Every January, we promise ourselves to start following good habits, but those intentions often fizzle just a few weeks into the new year. But what if there was a link between self-improvement and home improvement? Whether it’s losing weight, getting organized or making more money, your house can help you keep these New Year’s Resolutions for your home.
Making upgrades to your money pit can actually help you meet your goals for health, wealth and happiness this year! With a few simple changes, you can expand your space, save money, make your home a healthier, better living environment and – yes, actually accomplish some of your New Year’s Resolutions in the process! Here’s where to begin:
New Years Resolution #1: Save Money
Saving money is a common New Year’s resolution that is often accompanied by vows to cut back on the daily lattes and make dinner-and-a-movie nights the rarest of occasions. You might not realize that making a few changes or smart choices around your home can help you hold on to more dollars and cents – no sacrifices necessary.
Make smart remodeling investments
If you’re thinking about making some home improvements this year but are worried about the expense, you might want to give top priority to those that can make you money when it comes time to sell your house. For example, one source reports that even though the average deck addition costs $10,950, you’ll see a return on that investment of 82%. Plus, fixing up a tired bathroom can deliver an impressive return if the house is sold within one year from the time the work is completed. And even smaller projects like replacing your garage door at an average cost of $3,400 can score a 98% ROI.
Even if your home improvement budget isn’t up for these big projects, smaller ones can also pay big dividends. Replacing your garage door at an average cost of $3,400 can score a 98% ROI. Replacing kitchen appliances with ones that meet the new Department of Environmental Protection’s Energy Star rating can reduce utility expenses and help protect the environment. Even something as small as replacing 25% of the incandescent light bulbs in your home with LED bulbs can reduce total electric lighting costs by an amazing 80%.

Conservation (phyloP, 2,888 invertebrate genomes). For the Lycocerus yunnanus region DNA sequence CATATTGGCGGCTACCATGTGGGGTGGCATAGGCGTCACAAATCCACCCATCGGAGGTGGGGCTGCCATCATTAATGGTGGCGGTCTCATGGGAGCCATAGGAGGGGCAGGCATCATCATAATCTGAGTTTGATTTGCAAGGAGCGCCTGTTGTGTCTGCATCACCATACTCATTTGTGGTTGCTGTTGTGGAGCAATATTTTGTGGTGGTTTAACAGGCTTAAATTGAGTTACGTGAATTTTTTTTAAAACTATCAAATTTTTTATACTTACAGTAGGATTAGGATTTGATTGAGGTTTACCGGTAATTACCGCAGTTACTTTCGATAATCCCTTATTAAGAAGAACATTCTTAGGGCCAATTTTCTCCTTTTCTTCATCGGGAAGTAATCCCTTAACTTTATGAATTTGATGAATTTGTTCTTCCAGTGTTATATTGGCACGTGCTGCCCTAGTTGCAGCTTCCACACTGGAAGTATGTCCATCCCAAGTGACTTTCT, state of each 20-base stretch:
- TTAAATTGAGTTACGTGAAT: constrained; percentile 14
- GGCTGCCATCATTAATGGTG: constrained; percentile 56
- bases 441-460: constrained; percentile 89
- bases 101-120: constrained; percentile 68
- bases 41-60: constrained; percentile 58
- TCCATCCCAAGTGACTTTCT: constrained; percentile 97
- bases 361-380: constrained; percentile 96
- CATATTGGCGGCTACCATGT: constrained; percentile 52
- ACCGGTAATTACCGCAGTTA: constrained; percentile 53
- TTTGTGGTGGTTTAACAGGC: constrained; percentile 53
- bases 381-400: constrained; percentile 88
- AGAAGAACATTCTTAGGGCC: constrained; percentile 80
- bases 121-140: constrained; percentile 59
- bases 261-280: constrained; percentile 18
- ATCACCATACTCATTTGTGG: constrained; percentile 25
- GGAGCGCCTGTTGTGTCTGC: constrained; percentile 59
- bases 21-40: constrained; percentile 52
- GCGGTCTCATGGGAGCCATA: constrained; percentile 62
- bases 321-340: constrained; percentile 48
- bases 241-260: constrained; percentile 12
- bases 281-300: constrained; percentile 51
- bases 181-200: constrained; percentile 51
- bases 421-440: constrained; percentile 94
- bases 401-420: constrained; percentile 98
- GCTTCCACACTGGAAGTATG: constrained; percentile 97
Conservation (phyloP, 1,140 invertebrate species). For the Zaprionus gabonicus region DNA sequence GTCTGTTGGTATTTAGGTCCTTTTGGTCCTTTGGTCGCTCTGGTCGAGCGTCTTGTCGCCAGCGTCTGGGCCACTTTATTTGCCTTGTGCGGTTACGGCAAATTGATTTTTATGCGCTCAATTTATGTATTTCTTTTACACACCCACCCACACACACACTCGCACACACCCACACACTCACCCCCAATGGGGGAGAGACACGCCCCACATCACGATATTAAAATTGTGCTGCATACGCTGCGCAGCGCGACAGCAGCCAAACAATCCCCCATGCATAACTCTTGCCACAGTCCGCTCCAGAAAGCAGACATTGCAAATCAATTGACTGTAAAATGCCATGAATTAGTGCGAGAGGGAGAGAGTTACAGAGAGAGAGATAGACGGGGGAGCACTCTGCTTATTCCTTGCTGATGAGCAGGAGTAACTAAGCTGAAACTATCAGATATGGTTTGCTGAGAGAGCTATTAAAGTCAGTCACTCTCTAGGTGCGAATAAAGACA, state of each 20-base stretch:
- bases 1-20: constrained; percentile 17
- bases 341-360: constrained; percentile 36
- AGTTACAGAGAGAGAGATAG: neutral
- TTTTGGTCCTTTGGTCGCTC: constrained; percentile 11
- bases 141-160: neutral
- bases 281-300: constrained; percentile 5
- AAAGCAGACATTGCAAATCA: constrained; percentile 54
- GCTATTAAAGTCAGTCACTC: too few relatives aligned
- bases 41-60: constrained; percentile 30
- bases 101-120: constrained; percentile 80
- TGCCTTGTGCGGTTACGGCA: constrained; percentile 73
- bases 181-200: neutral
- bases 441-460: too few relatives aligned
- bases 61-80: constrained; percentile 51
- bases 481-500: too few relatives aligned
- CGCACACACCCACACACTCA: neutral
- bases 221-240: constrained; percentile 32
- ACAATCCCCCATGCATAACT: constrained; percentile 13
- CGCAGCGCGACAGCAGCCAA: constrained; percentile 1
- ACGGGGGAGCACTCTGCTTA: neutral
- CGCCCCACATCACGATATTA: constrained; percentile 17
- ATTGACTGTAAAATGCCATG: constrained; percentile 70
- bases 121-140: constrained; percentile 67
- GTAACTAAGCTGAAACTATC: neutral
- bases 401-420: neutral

Keep more of what you make
If you spent way too much time last year organizing for last year’s tax returns by hunting around for important documents, getting those organized is probably high on your list of New Year’s resolutions.
Start by gathering last year’s home improvement and maintenance expenses. Some of these expenses may be deductible, especially if you own rental property, or can reduce your tax burden when it comes time to sell. If you made appliance purchases this year, find the receipts and staple them to the inside back cover of your owner’s manual. This way you’ll know where they are in the event a warranty claim becomes necessary.
Stop wasting money
The best way to keep your house from costing more than necessary this year to is lower your energy usage. Even if your home is only three years old, it may not be up to new standards when it comes to energy efficiency. Small fix-ups like improving insulation, caulking around windows or sealing the gaps around outlets and light switches on exterior walls can dramatically reduce the cost of heating and cooling your home.
For a list of hundreds of great energy saving ideas, check out the US Department of Energy’s Energy Efficiency and Renewable Energy Network Energy Saver’s Guide. Here you’ll find great do-it-yourself energy saving tips for all areas of your home, as well as a shopping guide to help you choose the most efficient major appliances and a seasonal tip section that suggests the best improvement for each month of the year.
New Years Resolution #2: Lose Weight
Losing weight is a perennial New Year’s resolution, spurring countless gym memberships and diets that are neglected by the end of January. If your goal is to go on a diet, consider that “cutting the fat” would mean decluttering your rooms. Crowded spaces are hard to work in, hard to clean and can take way too much of your daily energy better put to more productive projects.
Putting practical storage systems in place throughout your home pays off by saving you time and energy that could be put to so much better use than endlessly rifling through the dreaded “everything drawer,” climbing over piles of laundry or stepping on painful Lego blocks in your kid’s room!
To clear clutter, it’s best to start with closets or other storage areas first. Get rid of anything that’s outdated, run-down, broken, or unwanted. Once you’ve freed up space in those areas, you can then clear rooms, corners and other open spaces and put leftover items in your now spacious closets.